Jesus, in his teachings, emphasized the duty to practice leniency towards those who are in situations of disadvantage. The parable of the unforgiving servant is an example of it. The fact that, as per the Supreme Court verdict, the Orthodox faction is entitled to a few churches and their assets currently under the possession of the Jacobite faction, does not prevent it from showing greatness of spirit in dealing with their fellow believers who were, for decades, their own sisters and brothers.

While it may be legally and technically legitimate for the Orthodox faction to annex the churches in dispute, it is spiritually iniquitous for it to do so. The reason is simple. These churches were built by members of the Jacobite faction. Legally they may have now become the property of the Orthodox faction; but historically and factually they will always remain the assets of the Jacobite faction. That being the case, commandeering them by might and main is tantamount to, at best, legalized theft. This is a dishonourable thing to do. The Orthodox faction will be poorer for annexing them.

There are times when the spiritual mettle of individuals and institutions are put to the test. Ironically, it is victory, not defeat, that sets up the stage for it. Will the Orthodox faction have the spiritual dignity and maturity to handle its legal victory as Christians are mandated to do: in mutual love and in accountability to the God of justice? Or, will it defeat itself spiritually precisely because it has won legally?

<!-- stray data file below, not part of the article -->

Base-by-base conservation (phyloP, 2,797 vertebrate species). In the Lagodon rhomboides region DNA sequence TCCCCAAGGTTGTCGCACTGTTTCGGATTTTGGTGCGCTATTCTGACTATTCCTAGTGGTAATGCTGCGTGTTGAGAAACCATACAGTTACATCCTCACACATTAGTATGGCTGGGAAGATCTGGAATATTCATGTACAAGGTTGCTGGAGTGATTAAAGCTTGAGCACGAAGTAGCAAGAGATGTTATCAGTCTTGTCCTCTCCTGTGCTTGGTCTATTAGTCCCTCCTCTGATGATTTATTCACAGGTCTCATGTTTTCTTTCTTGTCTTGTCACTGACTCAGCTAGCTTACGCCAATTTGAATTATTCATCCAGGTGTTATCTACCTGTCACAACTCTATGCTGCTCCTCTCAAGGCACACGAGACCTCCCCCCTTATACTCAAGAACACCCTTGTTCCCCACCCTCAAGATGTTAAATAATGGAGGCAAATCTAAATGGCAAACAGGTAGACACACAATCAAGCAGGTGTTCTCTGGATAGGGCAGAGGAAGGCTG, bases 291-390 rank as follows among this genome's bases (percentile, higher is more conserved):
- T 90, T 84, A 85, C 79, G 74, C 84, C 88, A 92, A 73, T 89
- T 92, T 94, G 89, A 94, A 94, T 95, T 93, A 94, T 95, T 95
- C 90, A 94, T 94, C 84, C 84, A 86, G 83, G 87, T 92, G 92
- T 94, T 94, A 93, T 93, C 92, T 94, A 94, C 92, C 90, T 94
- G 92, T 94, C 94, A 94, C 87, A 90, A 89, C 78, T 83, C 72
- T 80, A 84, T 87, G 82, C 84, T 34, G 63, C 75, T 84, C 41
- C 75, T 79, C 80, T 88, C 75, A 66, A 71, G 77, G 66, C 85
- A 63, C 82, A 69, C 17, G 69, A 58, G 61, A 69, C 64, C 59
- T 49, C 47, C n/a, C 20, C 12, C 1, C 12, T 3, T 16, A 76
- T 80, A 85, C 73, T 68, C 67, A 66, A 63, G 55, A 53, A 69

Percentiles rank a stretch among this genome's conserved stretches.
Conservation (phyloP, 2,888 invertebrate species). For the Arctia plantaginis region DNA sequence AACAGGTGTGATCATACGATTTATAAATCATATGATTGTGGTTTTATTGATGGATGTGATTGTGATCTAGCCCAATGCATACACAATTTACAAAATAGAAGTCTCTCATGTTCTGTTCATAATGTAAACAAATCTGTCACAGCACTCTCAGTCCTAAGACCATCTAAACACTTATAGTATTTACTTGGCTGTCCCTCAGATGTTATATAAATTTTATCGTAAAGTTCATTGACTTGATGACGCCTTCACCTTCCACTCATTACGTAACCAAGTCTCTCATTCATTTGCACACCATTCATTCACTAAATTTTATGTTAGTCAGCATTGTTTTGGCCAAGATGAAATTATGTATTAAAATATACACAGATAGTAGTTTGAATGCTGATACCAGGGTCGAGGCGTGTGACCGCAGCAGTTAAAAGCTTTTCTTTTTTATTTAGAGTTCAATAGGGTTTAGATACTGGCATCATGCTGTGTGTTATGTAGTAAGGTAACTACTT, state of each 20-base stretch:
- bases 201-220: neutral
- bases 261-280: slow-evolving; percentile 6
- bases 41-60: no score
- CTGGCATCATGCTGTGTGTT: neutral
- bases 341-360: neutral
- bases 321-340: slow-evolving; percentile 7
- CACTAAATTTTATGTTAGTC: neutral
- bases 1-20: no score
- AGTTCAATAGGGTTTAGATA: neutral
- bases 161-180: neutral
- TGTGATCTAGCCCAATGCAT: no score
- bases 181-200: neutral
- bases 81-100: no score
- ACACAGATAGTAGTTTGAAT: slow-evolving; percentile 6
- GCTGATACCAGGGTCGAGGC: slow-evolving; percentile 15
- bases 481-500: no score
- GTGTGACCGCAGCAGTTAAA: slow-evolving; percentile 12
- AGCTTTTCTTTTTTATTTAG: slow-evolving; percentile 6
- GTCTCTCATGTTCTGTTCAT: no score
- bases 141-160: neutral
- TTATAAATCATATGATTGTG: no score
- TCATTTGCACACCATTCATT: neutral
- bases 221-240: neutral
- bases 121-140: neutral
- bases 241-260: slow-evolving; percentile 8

We have had enough already of this scandalous, unedifying public display of rancor and ill-will, wholly incompatible with the ethos of the biblical faith. Even as both factions observe the liturgy of the Holy Week, will they show themselves spiritually free and honest enough to uphold the meaning and relevance of Jesus’ suffering and sacrificial death by exercising the spiritual freedom they have squandered, via prolonged litigation, to love each other?

The world around is watching. Nobody is fooled. Everyone knows what’s what. It is foolish to shut one’s eyes and assume that it is night. No, it is broad, blinding daylight. And the public at large are discerning enough to know the chaff from the grain. No amount of playacting spirituality will wash away the stain of being hypocritical about what it demands in day to day life.

The fact that one pretends to be sorrowful about the crucifixion of Jesus Christ, does not mean that one would not crucify him for the sake of mundane gains. As Justice Potti observed, while hearing this case at its early stage, how is this different from the crucifixion of Jesus Christ? The continuing venomous factional fight between the two groups amounts to an ongoing, contemporary crucifixion of Jesus Christ, even as crocodile tears are shed about his suffering and martyrdom two thousand years ago.

Rev. Valson Thampu is an Indian educator, Christian theologian, who was a Principal of St Stephen’s College, University of Delhi, Delhi, from 2008 to February 2016.